Optometric Management Tip # 182   -   Wednesday, July 13, 2005
Technician Refraction Lite

Most optometrists are a long way from wanting to delegate refraction to technicians, although some of our colleagues are reconsidering that position. Iím not here to recommend one approach or the other; I think there are advantages in having the doctor perform that task, and advantages in delegating it. Itís a matter of personal choice. In practices where the OD does the refraction, however, there are several ways to make the process much more efficient, and Iím a strong believer in that. While not actually delegating refraction, you may consider these tips as Tech-refraction Lite.

You can shave many minutes off your average exam time if you incorporate these delegated procedures into your routine.

The Phoroptor (refractor)

Editorís note: The word phoroptor is actually a trademark of Reichert (formerly American Optical), but I use it here because it has achieved such common usage in our vocabulary. Itís kind of like Kleenex as a word for tissue.

In many offices, the phoroptor is an instrument that is only touched by the doctor. That need not be the case. Technicians in my practice prepare the phoroptor for the doctor as they get each patient seated in the exam chair. This means they wipe the facial plates with an alcohol swab and then dial in the habitual spectacle Rx. Having that Rx in place may seem like a small point, but try it and youíll see that it really makes a difference.

Back in the day when we did retinoscopy on each patient before the subjective, the retinoscopy result became the starting lens. Iím sure Iíll hear from colleagues who still routinely perform retinoscopy, but in my view, technology has made the instrument unnecessary for most patients (not all).

It should be noted that digital refracting systems automatically take care of several of the issues described in this article, by electronically integrating a phoroptor with a lensometer, an autorefractor, and even with the acuity chart. But practices with standard phoroptors can still gain excellent efficiency.

Tips for having the tech dial in Visual acuity chart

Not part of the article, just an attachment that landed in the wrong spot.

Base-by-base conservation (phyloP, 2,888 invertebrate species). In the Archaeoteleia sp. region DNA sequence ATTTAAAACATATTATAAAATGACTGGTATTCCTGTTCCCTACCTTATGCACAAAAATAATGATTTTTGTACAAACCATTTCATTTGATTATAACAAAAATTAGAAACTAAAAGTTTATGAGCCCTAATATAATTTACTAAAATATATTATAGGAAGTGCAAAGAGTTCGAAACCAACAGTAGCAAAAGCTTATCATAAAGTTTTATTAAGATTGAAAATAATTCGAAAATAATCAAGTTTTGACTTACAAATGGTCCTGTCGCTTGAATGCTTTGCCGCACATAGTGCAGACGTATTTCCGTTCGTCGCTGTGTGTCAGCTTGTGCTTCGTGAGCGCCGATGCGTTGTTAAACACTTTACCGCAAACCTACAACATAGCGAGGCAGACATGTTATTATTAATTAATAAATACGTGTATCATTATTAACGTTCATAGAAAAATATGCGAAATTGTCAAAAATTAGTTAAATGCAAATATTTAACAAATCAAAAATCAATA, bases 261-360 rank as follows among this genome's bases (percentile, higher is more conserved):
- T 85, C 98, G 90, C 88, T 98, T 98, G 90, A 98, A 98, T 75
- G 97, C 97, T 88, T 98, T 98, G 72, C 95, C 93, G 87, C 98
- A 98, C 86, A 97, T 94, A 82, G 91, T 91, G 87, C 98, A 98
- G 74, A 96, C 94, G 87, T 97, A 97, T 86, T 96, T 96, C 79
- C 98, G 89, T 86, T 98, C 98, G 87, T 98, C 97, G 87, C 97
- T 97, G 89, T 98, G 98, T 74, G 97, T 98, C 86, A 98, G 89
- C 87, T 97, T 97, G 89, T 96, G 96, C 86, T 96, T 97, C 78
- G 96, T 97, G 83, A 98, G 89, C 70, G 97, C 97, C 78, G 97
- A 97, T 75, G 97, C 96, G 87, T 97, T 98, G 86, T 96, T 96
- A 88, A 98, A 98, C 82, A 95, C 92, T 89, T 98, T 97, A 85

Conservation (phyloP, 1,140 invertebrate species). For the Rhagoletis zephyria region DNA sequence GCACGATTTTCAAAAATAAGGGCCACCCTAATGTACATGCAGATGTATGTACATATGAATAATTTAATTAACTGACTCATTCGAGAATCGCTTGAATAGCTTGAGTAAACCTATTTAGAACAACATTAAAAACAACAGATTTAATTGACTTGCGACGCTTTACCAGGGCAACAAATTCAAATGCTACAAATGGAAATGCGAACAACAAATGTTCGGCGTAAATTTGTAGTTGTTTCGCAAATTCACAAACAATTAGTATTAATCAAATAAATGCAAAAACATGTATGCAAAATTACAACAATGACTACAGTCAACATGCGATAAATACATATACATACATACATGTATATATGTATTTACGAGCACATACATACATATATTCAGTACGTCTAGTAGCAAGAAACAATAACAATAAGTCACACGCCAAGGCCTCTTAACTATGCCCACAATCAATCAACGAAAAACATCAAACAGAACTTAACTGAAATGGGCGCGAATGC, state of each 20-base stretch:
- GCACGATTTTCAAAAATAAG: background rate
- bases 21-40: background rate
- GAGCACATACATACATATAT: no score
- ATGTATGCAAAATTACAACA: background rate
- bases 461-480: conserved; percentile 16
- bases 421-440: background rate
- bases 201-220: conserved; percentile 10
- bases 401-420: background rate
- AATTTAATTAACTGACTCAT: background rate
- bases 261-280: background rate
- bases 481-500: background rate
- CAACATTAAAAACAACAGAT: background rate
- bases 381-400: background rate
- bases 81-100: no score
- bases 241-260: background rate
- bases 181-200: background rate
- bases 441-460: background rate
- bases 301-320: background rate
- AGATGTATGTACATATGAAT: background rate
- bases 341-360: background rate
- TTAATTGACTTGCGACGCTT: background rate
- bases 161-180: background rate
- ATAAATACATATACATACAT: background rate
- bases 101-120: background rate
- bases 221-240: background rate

Technicians are perfectly capable of measuring visual acuity accurately, and itís a major time saver, yet many ODs still do it themselves. Try delegating it. Itís an easy test to add as your assistant gets the patient ready. Consider these staff training tips. Lensometer

Iíve found standard lensometry to be one of the most difficult tasks to master for technicians Ė but they all must be proficient at it in my practice. Autolensometers are great if you have them in enough locations, but I still like techs to be able to read a lens and understand the number line concept. It helps them understand lens powers.

Donít let staff training and practice stop you from delegating the task of lensometry. Itís too time consuming and too expensive for the doctor to do this procedure on a routine basis.

Autorefractor and autokeratometer

These simple to perform pre-tests provide a wealth of information and make the subjective a snap. I have a blank space on my exam form where the printout can be taped in place.

Contact lens refractive tests

Technicians can perform several refractive tests for the contact lens patient, during the fitting process and in follow-up care.

Since most astigmatism is corrected with the contact lenses, there are many cases where only a spherical subjective over-refraction is needed. This test is easy for technicians to do. Just fog them up and bring them down to BVA, monocularly.

Technicians can also perform an objective autorefraction over diagnostic contact lenses, for an approximate idea of the level of correction. Coupled with visual acuity with contacts, as measured by the tech, the doctor gains a very good idea of the final contact lens Rx at a glance.

Best wishes for continued success,

Neil B. Gailmard, OD, MBA, FAAO
Chief Optometric Editor, Optometric Management